Two sisters, one goal – environment conservation . Started in 2001 by two sisters Aruna Lacoul and Muna Shrestha, Jamarko, meaning “effort” in Nepali, is their effort to spread awareness and conserve the environment by recycling paper.
Let us see what the younger of the two, Muna Shrestha has to say about Jamarko.
1. What is the social problem you are trying to solve?
Jamarko is an initiative towards waste management and environmental conservation. Having once seen a clean and green Kathmandu, and then having to witness all the unmanaged waste and littering concerned us a lot. Therefore, we decided to do something about it. .
Our short term objective is minimizing the amount of paper waste produced, by spreading awareness regarding our depleting resources. While promoting the importance of using recycled paper products, our long-term goal is to help conserve natural resources and habitats.
2. When was Jamarko established? Can you share with us your venture with Jamarko?
Jamarko was established in 2001 as a small cottage industry. Our view was contributing to environmental conservation as well as providing employment to the underprivileged, especially women.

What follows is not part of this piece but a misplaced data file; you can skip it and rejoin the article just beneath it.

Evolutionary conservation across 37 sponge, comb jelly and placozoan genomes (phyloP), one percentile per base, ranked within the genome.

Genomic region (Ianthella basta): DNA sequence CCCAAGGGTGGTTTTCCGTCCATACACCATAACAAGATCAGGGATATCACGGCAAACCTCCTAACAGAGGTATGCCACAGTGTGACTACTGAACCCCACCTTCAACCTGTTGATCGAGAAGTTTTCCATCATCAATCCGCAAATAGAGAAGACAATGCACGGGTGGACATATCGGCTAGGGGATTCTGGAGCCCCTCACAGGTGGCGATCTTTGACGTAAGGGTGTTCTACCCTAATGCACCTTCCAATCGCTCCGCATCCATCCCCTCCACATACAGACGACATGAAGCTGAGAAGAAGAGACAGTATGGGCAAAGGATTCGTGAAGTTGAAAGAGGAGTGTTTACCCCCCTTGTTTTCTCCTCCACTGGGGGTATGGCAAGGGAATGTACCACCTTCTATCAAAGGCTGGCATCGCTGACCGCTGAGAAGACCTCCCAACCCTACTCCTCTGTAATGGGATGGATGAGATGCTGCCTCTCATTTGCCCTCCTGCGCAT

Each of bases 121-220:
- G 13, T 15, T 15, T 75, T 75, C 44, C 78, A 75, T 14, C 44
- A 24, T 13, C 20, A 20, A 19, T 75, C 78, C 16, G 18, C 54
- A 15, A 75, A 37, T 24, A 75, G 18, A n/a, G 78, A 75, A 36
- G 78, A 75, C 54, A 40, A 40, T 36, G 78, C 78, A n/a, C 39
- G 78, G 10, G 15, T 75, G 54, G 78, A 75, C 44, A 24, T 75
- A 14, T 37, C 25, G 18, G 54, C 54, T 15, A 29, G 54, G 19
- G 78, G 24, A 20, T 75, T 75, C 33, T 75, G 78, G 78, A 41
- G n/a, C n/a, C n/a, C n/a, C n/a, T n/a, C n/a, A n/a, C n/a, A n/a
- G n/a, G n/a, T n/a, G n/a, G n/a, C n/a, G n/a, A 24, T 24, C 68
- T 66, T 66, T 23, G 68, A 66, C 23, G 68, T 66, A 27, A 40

My sister used to run a small-scale adhesive manufacturing company while I was involved with volunteering, working in many NGOs and INGOs. As I was involved in numerous talk shows and volunteering programs, I realized the significance of environmental issues as social welfare organizations had them on their priority lists.
My sister had to close down the business and I wanted to do something on my own too. We both felt like it was the perfect time to do something we both wanted and that was the start of Jamarko.
3. Can you give us an idea or concept of Jamarko?
Kathmandu was littered all over with plastics, polythene bags, and paper, which was an issue. We noticed that paper constitutes a large part of our waste, and realized the prospect of reusing and recycling that part of the waste.